What Is the Mediterranean Diet?

How to Follow This Diet

The Mediterranean diet claims that this form of healthy eating is all about making some simple but significant changes in the way you eat.
 
Some of these simple changes include eating a lot of vegetables -- basically half your plate at lunch and dinner. The Mediterranean diet is full of salads topped with all sorts of veggies, crumbled feta cheese, and drizzled with olive oil. Other possible ways to include veggies may be to add them to soups, pizzas, or stews.
 
The Mediterranean diet also calls for changing the way you think about meat. If you do eat meat, eat it in small amounts. If you want red meat, try adding small strips of it as a garnish to a pasta dish. If you want chicken or another lean meat as an entrée, try opting for three ounces or less.
 
Never skip breakfast! This is important. This plan claims that starting your day with foods rich in fiber, such as whole grains and fruit, can help you to stay hunger free for hours.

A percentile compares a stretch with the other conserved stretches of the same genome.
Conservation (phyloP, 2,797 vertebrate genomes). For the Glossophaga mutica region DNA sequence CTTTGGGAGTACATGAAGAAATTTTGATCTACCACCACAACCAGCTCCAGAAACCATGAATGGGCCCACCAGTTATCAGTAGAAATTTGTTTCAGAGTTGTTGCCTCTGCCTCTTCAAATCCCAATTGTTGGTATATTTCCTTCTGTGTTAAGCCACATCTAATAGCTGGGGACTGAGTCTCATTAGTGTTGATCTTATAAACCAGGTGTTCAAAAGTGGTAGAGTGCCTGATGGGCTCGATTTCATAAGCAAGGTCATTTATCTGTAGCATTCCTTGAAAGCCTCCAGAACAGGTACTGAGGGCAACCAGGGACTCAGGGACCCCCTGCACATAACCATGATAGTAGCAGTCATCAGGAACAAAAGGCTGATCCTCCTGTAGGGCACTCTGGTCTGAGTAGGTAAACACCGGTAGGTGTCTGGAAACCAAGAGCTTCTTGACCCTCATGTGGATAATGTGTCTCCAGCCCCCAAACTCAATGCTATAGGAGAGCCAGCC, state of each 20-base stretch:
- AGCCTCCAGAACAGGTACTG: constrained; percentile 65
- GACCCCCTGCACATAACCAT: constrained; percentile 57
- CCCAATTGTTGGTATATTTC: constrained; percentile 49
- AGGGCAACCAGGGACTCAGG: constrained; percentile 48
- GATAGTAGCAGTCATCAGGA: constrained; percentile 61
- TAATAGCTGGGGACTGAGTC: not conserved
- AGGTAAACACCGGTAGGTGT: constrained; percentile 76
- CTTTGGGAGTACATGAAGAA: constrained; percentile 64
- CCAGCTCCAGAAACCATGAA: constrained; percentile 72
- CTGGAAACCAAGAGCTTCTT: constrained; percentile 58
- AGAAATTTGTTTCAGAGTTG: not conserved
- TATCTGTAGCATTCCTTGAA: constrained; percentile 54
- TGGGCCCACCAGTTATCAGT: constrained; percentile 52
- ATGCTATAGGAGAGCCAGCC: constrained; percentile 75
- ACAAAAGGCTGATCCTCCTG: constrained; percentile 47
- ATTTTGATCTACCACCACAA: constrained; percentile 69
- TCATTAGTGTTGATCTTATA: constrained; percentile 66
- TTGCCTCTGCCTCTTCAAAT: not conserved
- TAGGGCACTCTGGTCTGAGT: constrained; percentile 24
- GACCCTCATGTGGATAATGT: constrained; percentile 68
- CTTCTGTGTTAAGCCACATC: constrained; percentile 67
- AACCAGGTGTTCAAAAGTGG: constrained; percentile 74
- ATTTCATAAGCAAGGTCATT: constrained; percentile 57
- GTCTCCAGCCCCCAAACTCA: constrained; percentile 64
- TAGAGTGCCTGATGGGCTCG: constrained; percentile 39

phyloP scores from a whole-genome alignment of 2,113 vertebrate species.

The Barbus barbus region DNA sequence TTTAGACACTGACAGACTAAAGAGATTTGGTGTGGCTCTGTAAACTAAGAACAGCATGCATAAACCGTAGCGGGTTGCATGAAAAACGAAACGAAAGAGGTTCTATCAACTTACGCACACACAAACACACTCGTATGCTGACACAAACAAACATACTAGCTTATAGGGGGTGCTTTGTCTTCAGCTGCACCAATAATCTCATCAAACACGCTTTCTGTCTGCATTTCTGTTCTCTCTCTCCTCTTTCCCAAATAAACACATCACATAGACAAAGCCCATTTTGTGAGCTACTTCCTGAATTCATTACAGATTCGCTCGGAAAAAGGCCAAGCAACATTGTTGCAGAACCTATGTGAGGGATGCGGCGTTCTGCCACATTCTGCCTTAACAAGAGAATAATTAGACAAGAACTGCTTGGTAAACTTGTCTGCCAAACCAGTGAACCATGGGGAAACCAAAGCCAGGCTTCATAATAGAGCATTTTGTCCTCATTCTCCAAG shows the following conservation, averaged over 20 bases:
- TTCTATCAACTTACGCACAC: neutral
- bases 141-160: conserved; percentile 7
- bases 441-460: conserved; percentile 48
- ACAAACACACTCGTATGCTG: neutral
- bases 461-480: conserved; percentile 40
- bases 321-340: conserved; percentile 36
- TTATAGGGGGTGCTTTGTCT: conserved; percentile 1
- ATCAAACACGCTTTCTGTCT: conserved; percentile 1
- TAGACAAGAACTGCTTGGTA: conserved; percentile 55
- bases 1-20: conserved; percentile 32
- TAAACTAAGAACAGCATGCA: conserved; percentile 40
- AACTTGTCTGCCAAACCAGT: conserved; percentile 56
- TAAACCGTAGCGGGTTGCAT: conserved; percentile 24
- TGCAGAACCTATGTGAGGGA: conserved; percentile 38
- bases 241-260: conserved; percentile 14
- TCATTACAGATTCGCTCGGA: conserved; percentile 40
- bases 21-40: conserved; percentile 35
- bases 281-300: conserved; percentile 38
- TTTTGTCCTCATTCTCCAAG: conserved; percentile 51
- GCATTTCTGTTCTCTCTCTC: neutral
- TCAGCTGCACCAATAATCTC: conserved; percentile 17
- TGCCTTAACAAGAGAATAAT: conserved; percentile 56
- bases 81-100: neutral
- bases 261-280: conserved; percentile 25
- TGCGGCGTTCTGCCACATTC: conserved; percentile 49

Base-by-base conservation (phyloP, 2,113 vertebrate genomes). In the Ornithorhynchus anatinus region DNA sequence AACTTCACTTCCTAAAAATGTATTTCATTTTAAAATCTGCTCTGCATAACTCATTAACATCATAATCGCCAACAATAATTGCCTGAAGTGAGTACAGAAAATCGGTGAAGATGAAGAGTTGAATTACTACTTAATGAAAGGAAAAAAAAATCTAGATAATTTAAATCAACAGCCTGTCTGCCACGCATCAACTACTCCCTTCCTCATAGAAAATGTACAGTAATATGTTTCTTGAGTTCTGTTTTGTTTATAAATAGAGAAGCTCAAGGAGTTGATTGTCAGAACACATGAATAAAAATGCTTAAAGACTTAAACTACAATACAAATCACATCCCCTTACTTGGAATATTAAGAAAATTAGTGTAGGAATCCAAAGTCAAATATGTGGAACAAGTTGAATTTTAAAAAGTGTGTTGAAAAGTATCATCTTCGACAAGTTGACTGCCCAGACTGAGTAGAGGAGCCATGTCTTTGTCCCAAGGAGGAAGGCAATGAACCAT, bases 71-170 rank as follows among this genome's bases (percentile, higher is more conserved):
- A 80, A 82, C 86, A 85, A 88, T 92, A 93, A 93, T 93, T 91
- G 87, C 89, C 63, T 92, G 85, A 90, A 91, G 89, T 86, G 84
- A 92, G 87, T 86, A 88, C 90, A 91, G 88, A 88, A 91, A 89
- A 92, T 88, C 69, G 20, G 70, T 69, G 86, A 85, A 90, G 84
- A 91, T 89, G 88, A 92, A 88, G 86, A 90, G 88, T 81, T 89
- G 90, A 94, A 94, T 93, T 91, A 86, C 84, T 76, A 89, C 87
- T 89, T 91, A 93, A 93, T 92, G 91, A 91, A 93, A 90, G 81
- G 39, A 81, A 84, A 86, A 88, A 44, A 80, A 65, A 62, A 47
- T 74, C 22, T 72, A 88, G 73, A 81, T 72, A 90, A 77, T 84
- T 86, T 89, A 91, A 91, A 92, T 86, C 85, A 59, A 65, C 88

The Mediterranean diet recommends that you plan at least one meal a week that is vegetarian. This includes whole grains, beans, and vegetables.
 
When using fat while you are cooking, make sure to choose good sources of healthy fats, such as extra-virgin olive oil, nuts, sunflower seeds, peanuts, and olives.
 
When it comes to dessert, opt for fresh fruits such as pomegranates, grapes, or apples. Try to save the ice cream and cookies for a special occasion.
 

How Does the Mediterranean Diet Compare to the American Diet?

Although the Mediterranean diet seems close to American dietary recommendations, they aren't exactly the same. The American Heart Association (AHA) has stated that the people who follow the Mediterranean diet eat less saturated fat than those who eat the average American diet. While the saturated fat consumption of the Mediterranean diet falls well within the dietary guidelines of the AHA, the food eaten as part of the Mediterranean diet often contains a relatively high percentage of calories from fat.
 
Compared to the United States, the rate of heart disease in Mediterranean countries is lower and death rates are lower too. However, it is not known whether this is due to diet or lifestyle factors, such as more physical activity and extended social support systems.
 
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